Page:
Numerous managed service provider (MSP) businesses start out as a one-person shop. A sole proprietor often doesn’t see the need to document processes or information — after all, who are they sharing it with? But when the business grows to two or more people, they may realize they’re already far behind the curve. MSP founders are left having to painstakingly pass on what they know or live with the fact that new team members have to start over from ground zero to learn about clients’ operations and their IT needs.
An even more alarming fact is that MSP businesses that don’t document vital information can lose some of it completely. If a technician or account rep leaves your company, they may be taking valuable knowledge about IT systems or clients with them that no one else in your organization has.
What to Document
Luis Giraldo, VP, Product for IT Glue, says MSPs need to document two general types of information:
- Client data — This category includes details of your clients’ IT environments including hardware inventories, applications, passwords, processes, and information on past problems at their locations and how you solved them. Giraldo, also involved with an MSP for 13 years running, adds that you can proactively educate clients on how you’re keeping track of this crucial information and share it with them so their staff can help keep it up to date — or just for their peace of mind that someone is keeping track. “I never felt like we were owners of the data, simply stewards of it,” he comments.
- Internal data — Documenting internal processes can also have significant value for MSPs. Giraldo points out, “HR and finance are often single points of failure for growing businesses. Only one person may handle those roles for your company.” He says it’s smart for MSPs to document processes like how you onboard new employees, how you do payroll every two weeks, or how to arrange for travel, as well as information like vendor agreements and passwords for vendor portals.
Documenting the Practical Way
Unfortunately, when MSPs realize how important documentation is and begin to keep records, they can encounter some challenges. “They experience information sprawl or tool sprawl,” Giraldo explains. “Some information is in Excel spreadsheets, some is in Word documents, some information is stored in OneNote or a wiki — information is spread out in a variety of different places.” This situation makes it hard for your team to find the information they need quickly and efficiently.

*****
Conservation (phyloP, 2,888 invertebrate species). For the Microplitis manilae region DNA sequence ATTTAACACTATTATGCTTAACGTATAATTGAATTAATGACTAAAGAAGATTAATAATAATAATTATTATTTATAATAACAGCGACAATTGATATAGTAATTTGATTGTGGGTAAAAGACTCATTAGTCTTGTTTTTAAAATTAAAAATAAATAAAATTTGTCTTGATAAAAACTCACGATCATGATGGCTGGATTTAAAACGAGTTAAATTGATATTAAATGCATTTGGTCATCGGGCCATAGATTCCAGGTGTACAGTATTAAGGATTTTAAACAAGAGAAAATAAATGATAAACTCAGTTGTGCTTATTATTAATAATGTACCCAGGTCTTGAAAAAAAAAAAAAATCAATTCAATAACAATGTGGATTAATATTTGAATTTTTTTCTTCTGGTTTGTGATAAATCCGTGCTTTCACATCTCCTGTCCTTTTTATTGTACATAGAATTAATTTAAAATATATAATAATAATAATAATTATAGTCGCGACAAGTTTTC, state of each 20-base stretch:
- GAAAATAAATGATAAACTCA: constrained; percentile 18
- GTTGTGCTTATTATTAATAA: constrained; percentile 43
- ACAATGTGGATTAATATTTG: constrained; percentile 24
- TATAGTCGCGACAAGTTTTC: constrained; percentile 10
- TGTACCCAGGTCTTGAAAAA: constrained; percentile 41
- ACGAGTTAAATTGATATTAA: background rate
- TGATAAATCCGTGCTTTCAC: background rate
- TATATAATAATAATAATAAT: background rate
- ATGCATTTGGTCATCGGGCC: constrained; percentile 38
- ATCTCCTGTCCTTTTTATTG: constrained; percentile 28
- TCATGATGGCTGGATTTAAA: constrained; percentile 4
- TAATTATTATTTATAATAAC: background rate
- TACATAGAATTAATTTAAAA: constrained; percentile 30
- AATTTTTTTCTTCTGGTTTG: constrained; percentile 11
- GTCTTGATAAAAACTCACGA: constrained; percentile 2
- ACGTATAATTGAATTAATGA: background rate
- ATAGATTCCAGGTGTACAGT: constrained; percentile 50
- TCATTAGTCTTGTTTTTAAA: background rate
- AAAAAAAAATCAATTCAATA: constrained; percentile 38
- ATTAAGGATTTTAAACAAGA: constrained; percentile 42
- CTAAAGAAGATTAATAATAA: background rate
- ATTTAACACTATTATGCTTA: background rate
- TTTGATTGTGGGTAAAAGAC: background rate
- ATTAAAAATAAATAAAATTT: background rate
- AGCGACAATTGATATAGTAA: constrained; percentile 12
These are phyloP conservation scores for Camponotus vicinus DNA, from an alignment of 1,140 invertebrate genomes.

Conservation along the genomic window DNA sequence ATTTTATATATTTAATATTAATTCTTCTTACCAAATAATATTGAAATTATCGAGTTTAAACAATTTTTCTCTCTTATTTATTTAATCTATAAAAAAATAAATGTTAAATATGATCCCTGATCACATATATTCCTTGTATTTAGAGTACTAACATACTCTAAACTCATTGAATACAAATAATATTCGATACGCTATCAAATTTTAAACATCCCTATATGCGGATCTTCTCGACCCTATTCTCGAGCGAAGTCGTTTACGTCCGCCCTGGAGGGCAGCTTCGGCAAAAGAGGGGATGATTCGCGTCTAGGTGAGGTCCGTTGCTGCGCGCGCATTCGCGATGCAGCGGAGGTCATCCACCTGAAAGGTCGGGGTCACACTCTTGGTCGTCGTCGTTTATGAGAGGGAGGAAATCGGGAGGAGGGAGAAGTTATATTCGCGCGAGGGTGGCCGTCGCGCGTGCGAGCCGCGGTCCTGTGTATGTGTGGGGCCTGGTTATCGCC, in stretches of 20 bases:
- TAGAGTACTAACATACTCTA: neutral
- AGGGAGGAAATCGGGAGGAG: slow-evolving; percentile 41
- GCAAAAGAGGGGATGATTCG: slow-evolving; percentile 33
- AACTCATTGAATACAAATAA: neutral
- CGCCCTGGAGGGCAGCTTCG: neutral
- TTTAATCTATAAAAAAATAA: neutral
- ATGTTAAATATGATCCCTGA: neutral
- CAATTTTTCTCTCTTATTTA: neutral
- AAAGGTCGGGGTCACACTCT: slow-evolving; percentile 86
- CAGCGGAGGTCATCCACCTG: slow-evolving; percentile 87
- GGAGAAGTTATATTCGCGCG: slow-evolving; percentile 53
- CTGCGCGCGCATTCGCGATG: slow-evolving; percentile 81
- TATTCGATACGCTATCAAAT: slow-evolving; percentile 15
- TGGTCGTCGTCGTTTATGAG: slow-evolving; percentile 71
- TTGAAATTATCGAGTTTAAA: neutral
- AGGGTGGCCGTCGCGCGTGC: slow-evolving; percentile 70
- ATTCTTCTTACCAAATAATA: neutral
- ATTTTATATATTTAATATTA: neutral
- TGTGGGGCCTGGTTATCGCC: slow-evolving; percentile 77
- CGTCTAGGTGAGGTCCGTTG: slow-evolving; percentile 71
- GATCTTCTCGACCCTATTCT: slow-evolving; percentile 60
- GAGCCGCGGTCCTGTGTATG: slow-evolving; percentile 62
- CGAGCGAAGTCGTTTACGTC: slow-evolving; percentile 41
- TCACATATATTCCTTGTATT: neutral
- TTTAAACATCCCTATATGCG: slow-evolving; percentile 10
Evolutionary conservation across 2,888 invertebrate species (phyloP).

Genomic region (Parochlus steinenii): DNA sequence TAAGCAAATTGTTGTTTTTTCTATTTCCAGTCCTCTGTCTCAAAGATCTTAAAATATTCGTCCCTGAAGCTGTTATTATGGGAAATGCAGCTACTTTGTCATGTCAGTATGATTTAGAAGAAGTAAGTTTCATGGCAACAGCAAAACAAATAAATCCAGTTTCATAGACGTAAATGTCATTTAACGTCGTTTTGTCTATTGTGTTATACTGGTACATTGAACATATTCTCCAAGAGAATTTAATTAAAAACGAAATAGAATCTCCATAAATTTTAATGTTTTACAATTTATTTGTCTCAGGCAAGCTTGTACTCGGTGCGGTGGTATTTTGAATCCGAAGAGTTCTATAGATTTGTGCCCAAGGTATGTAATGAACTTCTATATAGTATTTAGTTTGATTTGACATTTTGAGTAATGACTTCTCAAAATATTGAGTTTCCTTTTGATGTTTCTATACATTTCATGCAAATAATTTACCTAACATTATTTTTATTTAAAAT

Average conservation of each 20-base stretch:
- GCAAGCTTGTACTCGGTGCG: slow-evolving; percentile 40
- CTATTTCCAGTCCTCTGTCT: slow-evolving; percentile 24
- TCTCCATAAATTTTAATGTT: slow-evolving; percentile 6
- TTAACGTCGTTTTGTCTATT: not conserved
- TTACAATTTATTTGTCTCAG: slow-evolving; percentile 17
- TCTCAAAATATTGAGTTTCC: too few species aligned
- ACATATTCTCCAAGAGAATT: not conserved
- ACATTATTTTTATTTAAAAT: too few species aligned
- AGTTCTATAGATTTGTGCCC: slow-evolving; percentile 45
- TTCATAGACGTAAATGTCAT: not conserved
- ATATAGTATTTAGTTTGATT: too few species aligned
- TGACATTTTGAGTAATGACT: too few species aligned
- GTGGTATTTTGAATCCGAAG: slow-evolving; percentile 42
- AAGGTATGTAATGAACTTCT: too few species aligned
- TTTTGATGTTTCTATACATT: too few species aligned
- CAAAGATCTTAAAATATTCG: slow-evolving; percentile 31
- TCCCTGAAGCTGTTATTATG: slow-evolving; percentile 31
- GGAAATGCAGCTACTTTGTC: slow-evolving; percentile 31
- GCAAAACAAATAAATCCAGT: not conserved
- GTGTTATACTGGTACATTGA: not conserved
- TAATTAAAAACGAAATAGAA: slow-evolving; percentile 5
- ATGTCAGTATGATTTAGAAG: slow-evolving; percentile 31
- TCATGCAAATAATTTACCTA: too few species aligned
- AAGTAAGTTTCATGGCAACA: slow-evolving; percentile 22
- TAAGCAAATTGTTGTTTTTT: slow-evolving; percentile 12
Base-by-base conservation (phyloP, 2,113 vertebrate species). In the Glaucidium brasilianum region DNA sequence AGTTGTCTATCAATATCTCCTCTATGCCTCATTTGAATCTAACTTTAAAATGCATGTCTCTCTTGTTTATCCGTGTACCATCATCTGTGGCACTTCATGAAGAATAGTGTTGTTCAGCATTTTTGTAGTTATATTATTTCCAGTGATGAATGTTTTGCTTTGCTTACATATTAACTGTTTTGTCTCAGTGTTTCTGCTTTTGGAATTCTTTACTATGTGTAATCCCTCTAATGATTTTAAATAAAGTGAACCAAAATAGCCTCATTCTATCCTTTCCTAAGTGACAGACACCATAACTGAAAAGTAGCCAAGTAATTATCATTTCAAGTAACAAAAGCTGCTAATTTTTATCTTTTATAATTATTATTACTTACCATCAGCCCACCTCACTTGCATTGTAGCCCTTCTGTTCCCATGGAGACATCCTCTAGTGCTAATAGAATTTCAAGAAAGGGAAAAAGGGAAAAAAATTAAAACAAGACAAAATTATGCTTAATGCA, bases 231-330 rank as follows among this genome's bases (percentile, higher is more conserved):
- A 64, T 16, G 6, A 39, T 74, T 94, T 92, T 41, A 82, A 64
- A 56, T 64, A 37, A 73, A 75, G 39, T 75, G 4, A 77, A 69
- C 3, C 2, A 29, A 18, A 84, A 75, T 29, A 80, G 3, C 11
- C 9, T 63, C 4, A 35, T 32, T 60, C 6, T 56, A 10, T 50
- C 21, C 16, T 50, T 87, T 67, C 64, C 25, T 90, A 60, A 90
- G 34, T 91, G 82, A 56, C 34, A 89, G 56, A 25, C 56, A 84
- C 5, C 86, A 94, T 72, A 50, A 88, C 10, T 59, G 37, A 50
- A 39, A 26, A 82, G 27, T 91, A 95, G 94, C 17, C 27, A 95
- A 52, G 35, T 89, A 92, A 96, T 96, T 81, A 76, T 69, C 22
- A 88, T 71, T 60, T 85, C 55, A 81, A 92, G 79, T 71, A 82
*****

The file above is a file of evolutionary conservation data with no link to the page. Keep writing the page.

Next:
A better approach is to use an IT documentation tool that keeps all information in one, centralized application. Leveraging a structured application layout, technicians will always know where to find certain things on the page or in specific areas of the navigation sidebar— information is documented in a consistent way.
An IT documentation tool can also allow you to track who is making changes to records and keep previous versions so you can revert to them if necessary.
Features of an IT Documentation Solution to Look For
There are additional features of an IT documentation solution that can increase its value to your organization:
- Integrations — An IT documentation solution integrated with professional services automation (PSA) or remote monitoring and management (RMM) tools can allow you to access information about your clients without leaving the application, streamlining processes.
- Contextual data — Your IT documentation solution may allow you to connect or associate one document with another, so if one technician encountered and solved a problem, future tickets can be connected to that information, saving time.
- Runbooks and Reporting — Your IT documentation solution should enable you to export all information about a specific client to a PDF to share it with them, helping you to create transparency and trust. This can also be a valuable tool during the sales cycle to show your prospects that you will document their IT information in a comprehensive and structured way.
- Flags — Your IT documentation tool may give you the ability to flag new records for review, triggering webhooks that alert managers via a collaboration tool or email that there’s a new document that needs their approval. The ability to improve workflows and processes is key.
- Sharing and Collaboration — A best-of-breed IT documentation solution can also give you ways to share specific segments of the data with customers so they can interact with it. The solution may even include client-facing products that you can package as a product to give your clients added efficiency in their own operations — and to generate recurring revenue for your business. Giraldo says collaboration features like IT Glue’s “GlueConnect” are especially valuable to master MSPs who provide outsourced support to other MSPs. They can share information and connect through an IT documentation solution.
Can You Live Without an IT Documentation Solution?
Giraldo says MSPs are quickly realizing that documentation is no longer a nice-to-have. It reduces risk to their businesses and their customers — even if employees leave the company or assume new roles, the MSP can continue to provide a consistent level of service.
“MSPs that commit to using it realize it’s a core part of how they do business,” Giraldo concludes.